Russia is expanding its black list for the European Union, responding to sanctions imposed by European countries, Foreign Ministry spokeswoman Maria Zakharova stated on Wednesday.
"In response to the actions of the European Union, Russia has decided to expand the list of representatives of EU member states and institutions that are prohibited from entering the Russian Federation", she said in an official statement.
She stressed that the number of people in the list is equal to a similar list compiled by the European Union, adding that the bloc has taken multiple unfriendly steps towards Russian citizens, using sanctions as an "absurd" excuse.
Zakharova referred to Navalny’s case, slamming Germany for refusing to cooperate on the issue and stressing that a probe launched by the Russian police can't be properly completed without information from Berlin.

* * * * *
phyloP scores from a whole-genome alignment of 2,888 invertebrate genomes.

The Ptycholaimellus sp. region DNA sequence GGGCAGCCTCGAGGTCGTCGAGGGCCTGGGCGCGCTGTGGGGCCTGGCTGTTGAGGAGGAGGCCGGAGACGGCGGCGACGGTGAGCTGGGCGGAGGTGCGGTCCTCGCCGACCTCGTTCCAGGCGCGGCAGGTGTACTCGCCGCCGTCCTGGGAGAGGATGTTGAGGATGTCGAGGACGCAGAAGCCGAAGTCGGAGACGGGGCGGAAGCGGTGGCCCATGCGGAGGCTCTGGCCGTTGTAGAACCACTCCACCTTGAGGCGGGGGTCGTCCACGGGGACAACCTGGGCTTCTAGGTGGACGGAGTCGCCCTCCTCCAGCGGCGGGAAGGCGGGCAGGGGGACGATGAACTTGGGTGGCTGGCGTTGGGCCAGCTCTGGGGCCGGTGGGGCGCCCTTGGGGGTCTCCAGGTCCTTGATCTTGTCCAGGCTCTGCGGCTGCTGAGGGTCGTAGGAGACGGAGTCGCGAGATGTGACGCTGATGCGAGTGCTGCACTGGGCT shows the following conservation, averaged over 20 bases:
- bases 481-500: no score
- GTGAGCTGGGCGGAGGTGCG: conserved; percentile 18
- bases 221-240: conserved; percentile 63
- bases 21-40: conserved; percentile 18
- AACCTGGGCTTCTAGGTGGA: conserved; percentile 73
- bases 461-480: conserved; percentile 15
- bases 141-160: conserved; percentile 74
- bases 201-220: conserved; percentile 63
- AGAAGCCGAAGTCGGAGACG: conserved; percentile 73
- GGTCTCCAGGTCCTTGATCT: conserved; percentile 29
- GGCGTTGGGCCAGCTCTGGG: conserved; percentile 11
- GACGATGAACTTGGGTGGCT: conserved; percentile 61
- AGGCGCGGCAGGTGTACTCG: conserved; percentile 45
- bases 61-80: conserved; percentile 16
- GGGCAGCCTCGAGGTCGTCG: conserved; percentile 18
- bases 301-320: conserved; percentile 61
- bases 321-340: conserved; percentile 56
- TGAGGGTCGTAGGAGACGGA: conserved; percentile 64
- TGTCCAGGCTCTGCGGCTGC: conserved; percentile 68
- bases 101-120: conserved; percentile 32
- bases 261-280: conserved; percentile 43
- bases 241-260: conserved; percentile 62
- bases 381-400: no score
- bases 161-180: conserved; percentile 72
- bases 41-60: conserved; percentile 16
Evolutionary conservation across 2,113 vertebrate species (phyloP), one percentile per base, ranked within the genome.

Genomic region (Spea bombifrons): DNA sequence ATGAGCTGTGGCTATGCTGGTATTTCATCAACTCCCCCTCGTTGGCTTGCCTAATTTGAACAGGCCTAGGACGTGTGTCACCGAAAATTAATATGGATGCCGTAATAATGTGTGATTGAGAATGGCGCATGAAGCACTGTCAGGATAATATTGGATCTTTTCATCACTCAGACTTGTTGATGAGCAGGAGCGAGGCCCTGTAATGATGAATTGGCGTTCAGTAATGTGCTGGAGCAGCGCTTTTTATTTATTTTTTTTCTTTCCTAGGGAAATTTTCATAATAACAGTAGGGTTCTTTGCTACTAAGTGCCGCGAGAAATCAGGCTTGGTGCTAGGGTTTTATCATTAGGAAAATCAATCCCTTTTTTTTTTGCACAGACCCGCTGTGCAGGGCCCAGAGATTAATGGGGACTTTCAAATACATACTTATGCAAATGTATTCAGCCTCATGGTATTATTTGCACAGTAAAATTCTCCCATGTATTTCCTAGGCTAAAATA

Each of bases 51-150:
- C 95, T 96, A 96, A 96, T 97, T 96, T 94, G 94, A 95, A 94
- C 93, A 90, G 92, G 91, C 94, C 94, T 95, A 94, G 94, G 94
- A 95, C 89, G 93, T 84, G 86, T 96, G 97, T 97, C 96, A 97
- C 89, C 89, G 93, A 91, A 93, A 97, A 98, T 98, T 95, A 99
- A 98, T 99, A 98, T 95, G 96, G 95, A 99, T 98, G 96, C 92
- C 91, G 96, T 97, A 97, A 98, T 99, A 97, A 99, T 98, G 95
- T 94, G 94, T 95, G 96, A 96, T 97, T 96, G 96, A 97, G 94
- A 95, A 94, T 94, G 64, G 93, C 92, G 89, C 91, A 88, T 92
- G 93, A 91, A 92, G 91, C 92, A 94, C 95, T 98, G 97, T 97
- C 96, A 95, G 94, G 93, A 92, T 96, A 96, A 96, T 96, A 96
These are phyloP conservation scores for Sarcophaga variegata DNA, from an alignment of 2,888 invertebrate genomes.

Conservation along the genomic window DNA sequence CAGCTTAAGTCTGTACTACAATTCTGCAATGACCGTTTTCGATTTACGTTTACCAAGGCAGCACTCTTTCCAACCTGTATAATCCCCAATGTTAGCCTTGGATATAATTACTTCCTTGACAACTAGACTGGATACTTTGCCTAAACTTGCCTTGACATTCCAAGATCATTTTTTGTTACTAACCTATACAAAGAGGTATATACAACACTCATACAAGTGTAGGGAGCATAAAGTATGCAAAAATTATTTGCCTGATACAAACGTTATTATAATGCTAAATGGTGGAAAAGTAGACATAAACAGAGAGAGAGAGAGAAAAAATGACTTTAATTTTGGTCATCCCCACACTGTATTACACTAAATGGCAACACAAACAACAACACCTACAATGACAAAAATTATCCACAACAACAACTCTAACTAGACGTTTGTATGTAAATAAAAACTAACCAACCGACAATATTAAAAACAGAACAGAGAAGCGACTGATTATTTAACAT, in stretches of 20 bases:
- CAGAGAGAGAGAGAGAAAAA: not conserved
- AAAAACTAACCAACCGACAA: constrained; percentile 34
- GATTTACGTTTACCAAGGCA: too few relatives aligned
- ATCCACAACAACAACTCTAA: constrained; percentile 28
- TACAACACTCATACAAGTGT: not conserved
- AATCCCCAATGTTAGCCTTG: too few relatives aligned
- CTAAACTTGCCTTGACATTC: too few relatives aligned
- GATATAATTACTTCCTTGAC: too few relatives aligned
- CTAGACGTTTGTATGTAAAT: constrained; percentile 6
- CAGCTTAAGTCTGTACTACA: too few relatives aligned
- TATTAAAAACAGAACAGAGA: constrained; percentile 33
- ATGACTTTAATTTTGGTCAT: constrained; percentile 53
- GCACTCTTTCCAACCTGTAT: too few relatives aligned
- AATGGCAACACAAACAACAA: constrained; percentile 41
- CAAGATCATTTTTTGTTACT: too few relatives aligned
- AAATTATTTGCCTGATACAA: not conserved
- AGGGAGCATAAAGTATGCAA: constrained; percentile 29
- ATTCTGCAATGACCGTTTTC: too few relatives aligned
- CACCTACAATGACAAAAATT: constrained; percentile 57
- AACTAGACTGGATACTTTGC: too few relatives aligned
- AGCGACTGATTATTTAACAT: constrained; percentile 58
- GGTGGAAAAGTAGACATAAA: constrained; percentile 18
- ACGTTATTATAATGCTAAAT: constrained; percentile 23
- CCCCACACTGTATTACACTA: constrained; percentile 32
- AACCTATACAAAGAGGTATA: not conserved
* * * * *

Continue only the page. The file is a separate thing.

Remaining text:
"There is no evidence of any Russian involvement - or as they call it, a "Russian trace" - in what happened, and there cannot be any", the diplomat stated.
Navalny fell gravely ill during a domestic flight on 20 August and after an emergency landing in Omsk, he was taken to hospital, where he fell into a coma. Two days later, after medics believed he could be safely transported, authorities approved a request from his family, allowing him to be moved to the Charite hospital in Berlin for further treatment.
Later, Berlin claimed that doctors had found traces of a nerve agent from the Novichok group in Navalny's tests and that the findings had been confirmed by labs in Sweden and France. Moscow stressed that the Russian doctors had found no toxic substances in Navalny's samples and asked Germany to provide evidence - which Berlin has refused, saying it is classified.